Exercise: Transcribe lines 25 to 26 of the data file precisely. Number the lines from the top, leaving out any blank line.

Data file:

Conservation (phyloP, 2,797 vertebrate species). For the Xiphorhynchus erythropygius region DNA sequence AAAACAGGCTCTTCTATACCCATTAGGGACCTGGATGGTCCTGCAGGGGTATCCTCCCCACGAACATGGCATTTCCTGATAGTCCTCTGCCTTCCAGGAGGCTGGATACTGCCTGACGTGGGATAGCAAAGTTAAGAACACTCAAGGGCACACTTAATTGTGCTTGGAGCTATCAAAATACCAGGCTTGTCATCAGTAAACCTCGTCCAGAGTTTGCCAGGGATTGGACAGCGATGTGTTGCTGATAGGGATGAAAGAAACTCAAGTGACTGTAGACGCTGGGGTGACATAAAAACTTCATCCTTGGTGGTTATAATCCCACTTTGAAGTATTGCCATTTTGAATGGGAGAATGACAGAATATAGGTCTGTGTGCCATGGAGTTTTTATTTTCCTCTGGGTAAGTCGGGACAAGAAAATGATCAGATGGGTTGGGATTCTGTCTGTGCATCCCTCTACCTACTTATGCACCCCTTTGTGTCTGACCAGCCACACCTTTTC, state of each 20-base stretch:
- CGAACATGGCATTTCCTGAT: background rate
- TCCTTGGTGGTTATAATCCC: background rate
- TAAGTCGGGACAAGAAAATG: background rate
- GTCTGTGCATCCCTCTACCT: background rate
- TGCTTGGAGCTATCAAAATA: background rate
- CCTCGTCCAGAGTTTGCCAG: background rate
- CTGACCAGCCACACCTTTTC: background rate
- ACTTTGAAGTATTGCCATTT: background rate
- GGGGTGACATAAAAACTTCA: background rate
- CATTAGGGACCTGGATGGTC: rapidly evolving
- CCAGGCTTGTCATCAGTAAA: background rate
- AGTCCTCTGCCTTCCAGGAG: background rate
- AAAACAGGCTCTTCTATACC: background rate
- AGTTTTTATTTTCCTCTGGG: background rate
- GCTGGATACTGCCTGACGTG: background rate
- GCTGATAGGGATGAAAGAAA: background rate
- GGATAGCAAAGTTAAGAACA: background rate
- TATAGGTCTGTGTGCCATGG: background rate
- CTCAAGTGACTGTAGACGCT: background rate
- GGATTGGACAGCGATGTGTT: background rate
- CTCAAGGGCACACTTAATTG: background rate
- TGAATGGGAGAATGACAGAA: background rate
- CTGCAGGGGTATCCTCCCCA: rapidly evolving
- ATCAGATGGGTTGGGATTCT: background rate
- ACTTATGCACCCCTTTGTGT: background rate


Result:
- ATCAGATGGGTTGGGATTCT: background rate
- ACTTATGCACCCCTTTGTGT: background rate